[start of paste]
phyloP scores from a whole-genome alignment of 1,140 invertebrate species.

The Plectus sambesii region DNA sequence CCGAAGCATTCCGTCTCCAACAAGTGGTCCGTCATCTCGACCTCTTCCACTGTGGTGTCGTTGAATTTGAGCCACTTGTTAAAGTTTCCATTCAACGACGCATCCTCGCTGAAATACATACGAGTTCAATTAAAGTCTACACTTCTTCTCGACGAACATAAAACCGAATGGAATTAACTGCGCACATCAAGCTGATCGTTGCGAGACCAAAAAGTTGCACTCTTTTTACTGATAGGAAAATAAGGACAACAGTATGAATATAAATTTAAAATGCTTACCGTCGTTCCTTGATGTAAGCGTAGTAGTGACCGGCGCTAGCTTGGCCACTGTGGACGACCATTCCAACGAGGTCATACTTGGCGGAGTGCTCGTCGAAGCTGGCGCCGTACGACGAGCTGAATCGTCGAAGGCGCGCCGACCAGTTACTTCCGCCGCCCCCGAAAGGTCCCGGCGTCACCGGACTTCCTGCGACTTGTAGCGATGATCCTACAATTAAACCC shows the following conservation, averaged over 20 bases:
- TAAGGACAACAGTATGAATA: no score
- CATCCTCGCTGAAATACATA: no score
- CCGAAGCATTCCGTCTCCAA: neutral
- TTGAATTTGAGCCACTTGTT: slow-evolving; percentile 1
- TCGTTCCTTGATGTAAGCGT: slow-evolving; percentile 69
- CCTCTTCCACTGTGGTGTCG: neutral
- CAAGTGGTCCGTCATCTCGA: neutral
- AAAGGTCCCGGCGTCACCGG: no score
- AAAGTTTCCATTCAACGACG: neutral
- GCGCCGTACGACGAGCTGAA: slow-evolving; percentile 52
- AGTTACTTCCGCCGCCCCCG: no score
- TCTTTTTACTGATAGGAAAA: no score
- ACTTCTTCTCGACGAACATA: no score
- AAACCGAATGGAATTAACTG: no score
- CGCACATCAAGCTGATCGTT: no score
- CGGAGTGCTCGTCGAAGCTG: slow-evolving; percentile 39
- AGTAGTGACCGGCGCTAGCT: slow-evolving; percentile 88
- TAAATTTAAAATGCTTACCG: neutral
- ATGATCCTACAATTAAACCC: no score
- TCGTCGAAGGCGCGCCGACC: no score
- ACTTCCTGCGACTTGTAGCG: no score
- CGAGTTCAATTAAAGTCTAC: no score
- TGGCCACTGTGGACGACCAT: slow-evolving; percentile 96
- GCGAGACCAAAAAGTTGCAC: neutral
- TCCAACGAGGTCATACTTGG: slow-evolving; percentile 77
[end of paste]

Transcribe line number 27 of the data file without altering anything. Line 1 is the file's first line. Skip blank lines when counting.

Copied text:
- TCCAACGAGGTCATACTTGG: slow-evolving; percentile 77